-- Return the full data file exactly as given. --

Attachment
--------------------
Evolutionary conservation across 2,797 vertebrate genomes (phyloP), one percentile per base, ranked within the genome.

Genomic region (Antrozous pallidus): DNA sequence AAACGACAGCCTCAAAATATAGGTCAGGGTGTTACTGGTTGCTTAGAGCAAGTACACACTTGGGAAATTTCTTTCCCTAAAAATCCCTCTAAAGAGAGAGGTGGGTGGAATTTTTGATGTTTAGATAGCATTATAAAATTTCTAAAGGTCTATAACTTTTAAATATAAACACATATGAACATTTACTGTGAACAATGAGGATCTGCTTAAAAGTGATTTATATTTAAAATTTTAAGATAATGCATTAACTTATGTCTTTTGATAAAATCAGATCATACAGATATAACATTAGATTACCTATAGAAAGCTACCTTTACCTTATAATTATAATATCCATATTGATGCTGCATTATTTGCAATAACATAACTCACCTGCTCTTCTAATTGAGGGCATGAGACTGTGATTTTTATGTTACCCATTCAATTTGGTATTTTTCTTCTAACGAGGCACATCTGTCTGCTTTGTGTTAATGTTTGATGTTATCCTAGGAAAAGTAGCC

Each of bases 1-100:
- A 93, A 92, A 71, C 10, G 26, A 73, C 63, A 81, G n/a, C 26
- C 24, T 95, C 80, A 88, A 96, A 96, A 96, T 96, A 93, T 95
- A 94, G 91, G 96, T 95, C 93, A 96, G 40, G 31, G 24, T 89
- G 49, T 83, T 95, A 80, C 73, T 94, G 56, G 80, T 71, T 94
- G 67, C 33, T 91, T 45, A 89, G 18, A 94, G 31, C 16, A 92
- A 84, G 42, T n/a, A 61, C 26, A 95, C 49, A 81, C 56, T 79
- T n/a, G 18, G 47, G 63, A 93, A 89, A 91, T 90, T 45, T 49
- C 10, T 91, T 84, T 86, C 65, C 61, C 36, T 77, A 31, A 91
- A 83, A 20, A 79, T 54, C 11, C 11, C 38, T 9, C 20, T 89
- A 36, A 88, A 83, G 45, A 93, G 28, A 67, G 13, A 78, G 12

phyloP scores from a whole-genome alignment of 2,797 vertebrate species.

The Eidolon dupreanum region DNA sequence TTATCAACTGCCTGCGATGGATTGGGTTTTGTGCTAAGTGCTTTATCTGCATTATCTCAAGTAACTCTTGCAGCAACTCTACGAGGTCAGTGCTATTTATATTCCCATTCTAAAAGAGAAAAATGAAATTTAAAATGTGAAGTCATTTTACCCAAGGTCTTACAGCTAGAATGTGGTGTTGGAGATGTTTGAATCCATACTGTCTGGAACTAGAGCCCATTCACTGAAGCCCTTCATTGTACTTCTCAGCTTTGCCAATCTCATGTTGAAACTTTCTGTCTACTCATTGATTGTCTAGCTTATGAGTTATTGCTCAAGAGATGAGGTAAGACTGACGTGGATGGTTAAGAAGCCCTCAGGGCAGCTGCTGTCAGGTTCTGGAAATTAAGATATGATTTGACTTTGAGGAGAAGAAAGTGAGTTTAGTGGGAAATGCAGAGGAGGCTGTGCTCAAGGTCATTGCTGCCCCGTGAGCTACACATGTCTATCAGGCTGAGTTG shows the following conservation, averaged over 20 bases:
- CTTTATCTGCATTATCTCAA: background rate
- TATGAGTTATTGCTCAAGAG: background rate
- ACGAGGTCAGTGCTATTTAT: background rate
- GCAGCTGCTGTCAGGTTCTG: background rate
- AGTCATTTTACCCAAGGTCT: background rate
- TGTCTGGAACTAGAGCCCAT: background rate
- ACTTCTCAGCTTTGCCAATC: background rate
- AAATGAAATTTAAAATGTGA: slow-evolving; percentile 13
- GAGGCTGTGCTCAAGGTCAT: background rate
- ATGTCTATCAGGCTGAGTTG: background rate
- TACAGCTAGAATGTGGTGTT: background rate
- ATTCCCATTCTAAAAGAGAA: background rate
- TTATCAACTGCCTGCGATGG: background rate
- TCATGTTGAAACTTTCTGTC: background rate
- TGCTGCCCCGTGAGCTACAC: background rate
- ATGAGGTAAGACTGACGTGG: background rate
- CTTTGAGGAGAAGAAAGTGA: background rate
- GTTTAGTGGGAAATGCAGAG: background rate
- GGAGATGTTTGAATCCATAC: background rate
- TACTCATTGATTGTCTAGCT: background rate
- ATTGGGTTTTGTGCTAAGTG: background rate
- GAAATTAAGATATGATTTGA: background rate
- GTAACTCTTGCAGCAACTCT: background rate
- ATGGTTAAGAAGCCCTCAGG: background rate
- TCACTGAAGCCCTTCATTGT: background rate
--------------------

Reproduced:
Evolutionary conservation across 2,797 vertebrate genomes (phyloP), one percentile per base, ranked within the genome.

Genomic region (Antrozous pallidus): DNA sequence AAACGACAGCCTCAAAATATAGGTCAGGGTGTTACTGGTTGCTTAGAGCAAGTACACACTTGGGAAATTTCTTTCCCTAAAAATCCCTCTAAAGAGAGAGGTGGGTGGAATTTTTGATGTTTAGATAGCATTATAAAATTTCTAAAGGTCTATAACTTTTAAATATAAACACATATGAACATTTACTGTGAACAATGAGGATCTGCTTAAAAGTGATTTATATTTAAAATTTTAAGATAATGCATTAACTTATGTCTTTTGATAAAATCAGATCATACAGATATAACATTAGATTACCTATAGAAAGCTACCTTTACCTTATAATTATAATATCCATATTGATGCTGCATTATTTGCAATAACATAACTCACCTGCTCTTCTAATTGAGGGCATGAGACTGTGATTTTTATGTTACCCATTCAATTTGGTATTTTTCTTCTAACGAGGCACATCTGTCTGCTTTGTGTTAATGTTTGATGTTATCCTAGGAAAAGTAGCC

Each of bases 1-100:
- A 93, A 92, A 71, C 10, G 26, A 73, C 63, A 81, G n/a, C 26
- C 24, T 95, C 80, A 88, A 96, A 96, A 96, T 96, A 93, T 95
- A 94, G 91, G 96, T 95, C 93, A 96, G 40, G 31, G 24, T 89
- G 49, T 83, T 95, A 80, C 73, T 94, G 56, G 80, T 71, T 94
- G 67, C 33, T 91, T 45, A 89, G 18, A 94, G 31, C 16, A 92
- A 84, G 42, T n/a, A 61, C 26, A 95, C 49, A 81, C 56, T 79
- T n/a, G 18, G 47, G 63, A 93, A 89, A 91, T 90, T 45, T 49
- C 10, T 91, T 84, T 86, C 65, C 61, C 36, T 77, A 31, A 91
- A 83, A 20, A 79, T 54, C 11, C 11, C 38, T 9, C 20, T 89
- A 36, A 88, A 83, G 45, A 93, G 28, A 67, G 13, A 78, G 12

phyloP scores from a whole-genome alignment of 2,797 vertebrate species.

The Eidolon dupreanum region DNA sequence TTATCAACTGCCTGCGATGGATTGGGTTTTGTGCTAAGTGCTTTATCTGCATTATCTCAAGTAACTCTTGCAGCAACTCTACGAGGTCAGTGCTATTTATATTCCCATTCTAAAAGAGAAAAATGAAATTTAAAATGTGAAGTCATTTTACCCAAGGTCTTACAGCTAGAATGTGGTGTTGGAGATGTTTGAATCCATACTGTCTGGAACTAGAGCCCATTCACTGAAGCCCTTCATTGTACTTCTCAGCTTTGCCAATCTCATGTTGAAACTTTCTGTCTACTCATTGATTGTCTAGCTTATGAGTTATTGCTCAAGAGATGAGGTAAGACTGACGTGGATGGTTAAGAAGCCCTCAGGGCAGCTGCTGTCAGGTTCTGGAAATTAAGATATGATTTGACTTTGAGGAGAAGAAAGTGAGTTTAGTGGGAAATGCAGAGGAGGCTGTGCTCAAGGTCATTGCTGCCCCGTGAGCTACACATGTCTATCAGGCTGAGTTG shows the following conservation, averaged over 20 bases:
- CTTTATCTGCATTATCTCAA: background rate
- TATGAGTTATTGCTCAAGAG: background rate
- ACGAGGTCAGTGCTATTTAT: background rate
- GCAGCTGCTGTCAGGTTCTG: background rate
- AGTCATTTTACCCAAGGTCT: background rate
- TGTCTGGAACTAGAGCCCAT: background rate
- ACTTCTCAGCTTTGCCAATC: background rate
- AAATGAAATTTAAAATGTGA: slow-evolving; percentile 13
- GAGGCTGTGCTCAAGGTCAT: background rate
- ATGTCTATCAGGCTGAGTTG: background rate
- TACAGCTAGAATGTGGTGTT: background rate
- ATTCCCATTCTAAAAGAGAA: background rate
- TTATCAACTGCCTGCGATGG: background rate
- TCATGTTGAAACTTTCTGTC: background rate
- TGCTGCCCCGTGAGCTACAC: background rate
- ATGAGGTAAGACTGACGTGG: background rate
- CTTTGAGGAGAAGAAAGTGA: background rate
- GTTTAGTGGGAAATGCAGAG: background rate
- GGAGATGTTTGAATCCATAC: background rate
- TACTCATTGATTGTCTAGCT: background rate
- ATTGGGTTTTGTGCTAAGTG: background rate
- GAAATTAAGATATGATTTGA: background rate
- GTAACTCTTGCAGCAACTCT: background rate
- ATGGTTAAGAAGCCCTCAGG: background rate
- TCACTGAAGCCCTTCATTGT: background rate